Weak Left-Handed Shots: The Required Stall-Ball Fix Proposal

Does it look like Testudo is rolling on the floor? No? Well, he's still stalling.

Weak Left-Handed Shots is an occasional opinion column by contributing writer RyanMcD29. It's like a lacrosse editorial. The views expressed here do not necessarily reflect yours, the rest of College Crosse, or SBNation, but they could be yours too.

As someone who writes lacrosse articles every now and then, I'm federally required to address the stall ball situation. I thought I had done that with my Arcade Fire-inspired photoshop of Stall II, which, thankfully, at least Princeton got the message and decided to get away from the stall after seeing they were one of the teams targeted. (The lacrosse world plays "The Princeton Cannon" in celebration while wearing plaid suit jackets and top hats straight from the Miser Brothers in "Year Without a Santa Claus.")

Apparently, though, there's a subclause in that federal requirement where I have to come up with some solution to the stall ball epidemic. I've seen everything from shot clocks to MLL-infused 2 point lines to multiple boxes that shrink to keeping everything the same to whacking John Tillman with a lacrosse stick until his team decides to charge the net. Well, here's my idea for discouraging stall warnings. I call it:

THE RYANMCD29 MODIFIED STALL WARNING SYSTEMTM

(Because, you know, "system" makes it sounds neat and official.)

Anyway, my idea takes the current stall warning system and adds a shot clock in a much less extreme way than people have asked for. Originally the stall warning forced teams to take shots towards the net. The past few years, however, teams have been using the stall warning as a tactic and as a way to further slow down the game through ball control and field position. To try and get things rolling on offense, my suggestion would be to add a 25 second shot clock whenever a stall warning is put in place. The issuing of a stall warning would still be at the referee's discretion. However, once issued, the shot clock comes into play. The ball must stay in the box as before, but now the offense is forced to at least try and get a good opportunity in that situation. There's no limits to how many shot clock opportunities a team can get, just simply win back possession as usual. I'm not looking to get all wacky here. If the offense fails to get a shot off, or steps outside the box, the ball is turned over.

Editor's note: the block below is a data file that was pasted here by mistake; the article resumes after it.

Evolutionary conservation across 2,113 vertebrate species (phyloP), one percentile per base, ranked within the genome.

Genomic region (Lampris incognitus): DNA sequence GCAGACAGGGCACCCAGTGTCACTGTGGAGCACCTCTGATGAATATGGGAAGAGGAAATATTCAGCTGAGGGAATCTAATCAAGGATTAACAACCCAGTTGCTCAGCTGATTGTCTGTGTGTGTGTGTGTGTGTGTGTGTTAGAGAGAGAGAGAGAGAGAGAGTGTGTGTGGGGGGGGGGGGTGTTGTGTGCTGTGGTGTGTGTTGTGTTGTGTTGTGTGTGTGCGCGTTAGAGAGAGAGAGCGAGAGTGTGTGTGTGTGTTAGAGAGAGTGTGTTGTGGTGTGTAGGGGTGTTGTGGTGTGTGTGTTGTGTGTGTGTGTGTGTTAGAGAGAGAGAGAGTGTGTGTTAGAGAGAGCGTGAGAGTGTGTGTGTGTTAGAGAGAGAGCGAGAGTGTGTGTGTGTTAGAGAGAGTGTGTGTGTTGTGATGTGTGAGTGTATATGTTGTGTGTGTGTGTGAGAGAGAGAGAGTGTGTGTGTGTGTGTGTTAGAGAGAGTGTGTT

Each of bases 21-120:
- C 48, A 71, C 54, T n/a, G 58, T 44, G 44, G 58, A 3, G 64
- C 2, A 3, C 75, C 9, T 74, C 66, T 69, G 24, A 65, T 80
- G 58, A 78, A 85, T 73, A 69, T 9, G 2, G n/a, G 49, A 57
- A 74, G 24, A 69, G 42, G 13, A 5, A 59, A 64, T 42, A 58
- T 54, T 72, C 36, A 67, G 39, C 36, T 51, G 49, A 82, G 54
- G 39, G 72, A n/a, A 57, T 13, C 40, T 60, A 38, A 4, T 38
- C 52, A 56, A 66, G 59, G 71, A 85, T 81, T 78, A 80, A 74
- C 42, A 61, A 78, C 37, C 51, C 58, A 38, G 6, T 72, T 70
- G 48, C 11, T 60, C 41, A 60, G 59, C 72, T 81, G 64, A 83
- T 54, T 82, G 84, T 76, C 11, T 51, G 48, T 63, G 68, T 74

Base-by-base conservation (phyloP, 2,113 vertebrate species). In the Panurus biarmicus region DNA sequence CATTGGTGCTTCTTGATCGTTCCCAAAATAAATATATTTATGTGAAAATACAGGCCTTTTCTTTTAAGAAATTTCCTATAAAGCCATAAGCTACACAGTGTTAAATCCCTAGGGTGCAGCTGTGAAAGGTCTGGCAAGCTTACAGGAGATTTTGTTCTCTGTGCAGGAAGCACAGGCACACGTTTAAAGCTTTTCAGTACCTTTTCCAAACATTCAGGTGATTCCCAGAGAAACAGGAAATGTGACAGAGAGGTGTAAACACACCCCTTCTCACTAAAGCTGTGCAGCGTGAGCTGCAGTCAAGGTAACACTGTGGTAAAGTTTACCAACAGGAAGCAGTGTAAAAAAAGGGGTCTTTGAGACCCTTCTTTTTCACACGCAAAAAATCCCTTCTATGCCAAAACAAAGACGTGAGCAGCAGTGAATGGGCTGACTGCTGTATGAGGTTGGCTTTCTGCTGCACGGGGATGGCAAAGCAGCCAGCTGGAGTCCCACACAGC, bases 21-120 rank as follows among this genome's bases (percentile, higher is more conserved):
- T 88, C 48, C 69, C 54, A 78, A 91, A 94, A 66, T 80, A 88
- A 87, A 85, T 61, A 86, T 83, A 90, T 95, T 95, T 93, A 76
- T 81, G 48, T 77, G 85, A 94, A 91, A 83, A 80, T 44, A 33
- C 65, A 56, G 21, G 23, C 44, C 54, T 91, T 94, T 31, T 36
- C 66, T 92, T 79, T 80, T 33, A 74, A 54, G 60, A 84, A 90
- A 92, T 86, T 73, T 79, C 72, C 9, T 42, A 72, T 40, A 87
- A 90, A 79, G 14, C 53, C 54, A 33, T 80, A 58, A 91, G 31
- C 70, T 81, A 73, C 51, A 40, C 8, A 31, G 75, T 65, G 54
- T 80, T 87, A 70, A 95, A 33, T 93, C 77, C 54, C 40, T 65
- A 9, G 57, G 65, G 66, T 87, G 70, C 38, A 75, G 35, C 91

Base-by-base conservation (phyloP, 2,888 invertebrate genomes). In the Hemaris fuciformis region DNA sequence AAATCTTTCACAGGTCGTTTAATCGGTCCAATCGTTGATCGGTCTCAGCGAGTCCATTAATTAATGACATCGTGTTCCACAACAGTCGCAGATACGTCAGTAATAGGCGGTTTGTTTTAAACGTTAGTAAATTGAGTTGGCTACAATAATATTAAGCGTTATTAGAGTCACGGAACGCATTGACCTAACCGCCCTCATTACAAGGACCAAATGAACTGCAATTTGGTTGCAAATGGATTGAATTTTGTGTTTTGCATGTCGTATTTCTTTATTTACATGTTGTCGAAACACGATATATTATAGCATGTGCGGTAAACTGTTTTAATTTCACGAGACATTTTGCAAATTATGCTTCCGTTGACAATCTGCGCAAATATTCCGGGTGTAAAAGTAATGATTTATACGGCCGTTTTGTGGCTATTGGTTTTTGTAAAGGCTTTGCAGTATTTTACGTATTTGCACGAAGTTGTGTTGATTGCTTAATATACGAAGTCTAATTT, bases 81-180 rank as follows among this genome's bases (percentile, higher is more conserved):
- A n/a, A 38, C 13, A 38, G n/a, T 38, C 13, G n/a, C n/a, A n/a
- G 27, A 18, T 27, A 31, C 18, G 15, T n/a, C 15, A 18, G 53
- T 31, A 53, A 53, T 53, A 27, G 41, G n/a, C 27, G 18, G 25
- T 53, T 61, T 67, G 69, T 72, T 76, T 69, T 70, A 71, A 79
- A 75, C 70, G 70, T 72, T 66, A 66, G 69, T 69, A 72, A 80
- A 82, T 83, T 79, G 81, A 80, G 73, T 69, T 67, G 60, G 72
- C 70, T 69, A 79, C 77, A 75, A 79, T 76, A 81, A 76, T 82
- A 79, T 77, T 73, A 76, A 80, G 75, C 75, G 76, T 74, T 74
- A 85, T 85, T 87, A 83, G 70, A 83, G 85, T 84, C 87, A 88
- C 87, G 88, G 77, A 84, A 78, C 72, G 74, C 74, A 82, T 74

To try and make it harder to keep things in the box, maybe moving the two sideline box lines in 2.5-5 yards can help discourage teams from resorting to the stall ball. This isn't necessarily needed for this whole modified system, but it could help discourage the practice a bit.

Everything else is pretty straight forward in this proposal, but I have something that should be brought back to college lacrosse: time limits to get the ball back in the box after stepping in. A few seasons ago the NCAA got rid of the rule that forced teams to head back into the box within 10 seconds of stepping out. As a result, we've now got offenses that sit around midfield for a good amount of time waiting for possession changes or stalling without having much worry about getting called for a stall warning. One way to get rid of this standing around near midfield is to go back to the old rule, putting the time limit to get the ball back in the box to 15 seconds to accommodate to the growing use of line changes.

So, there you have it, my take on the stall warning issue. The issue's cooled down a little bit with the season ending a month ago, but it's going to be a hot fire topic at the upcoming NCAA Rules Committee meetings. Be on the lookout for news that comes from that, as we here at College Crosse will surely give you the scoop as soon as we hear things about it. And as always, if you want to bring up points from my arguments and provide some of your own opinions, be sure to talk about it in the comments section. We've had some good back and forth with my prior opinion columns, so it'll be great to see some lacrosse talk here in the beginning stages of the long and winding hell known as the college lacrosse offseason (which takes up like eight months of the year. Yikes.)

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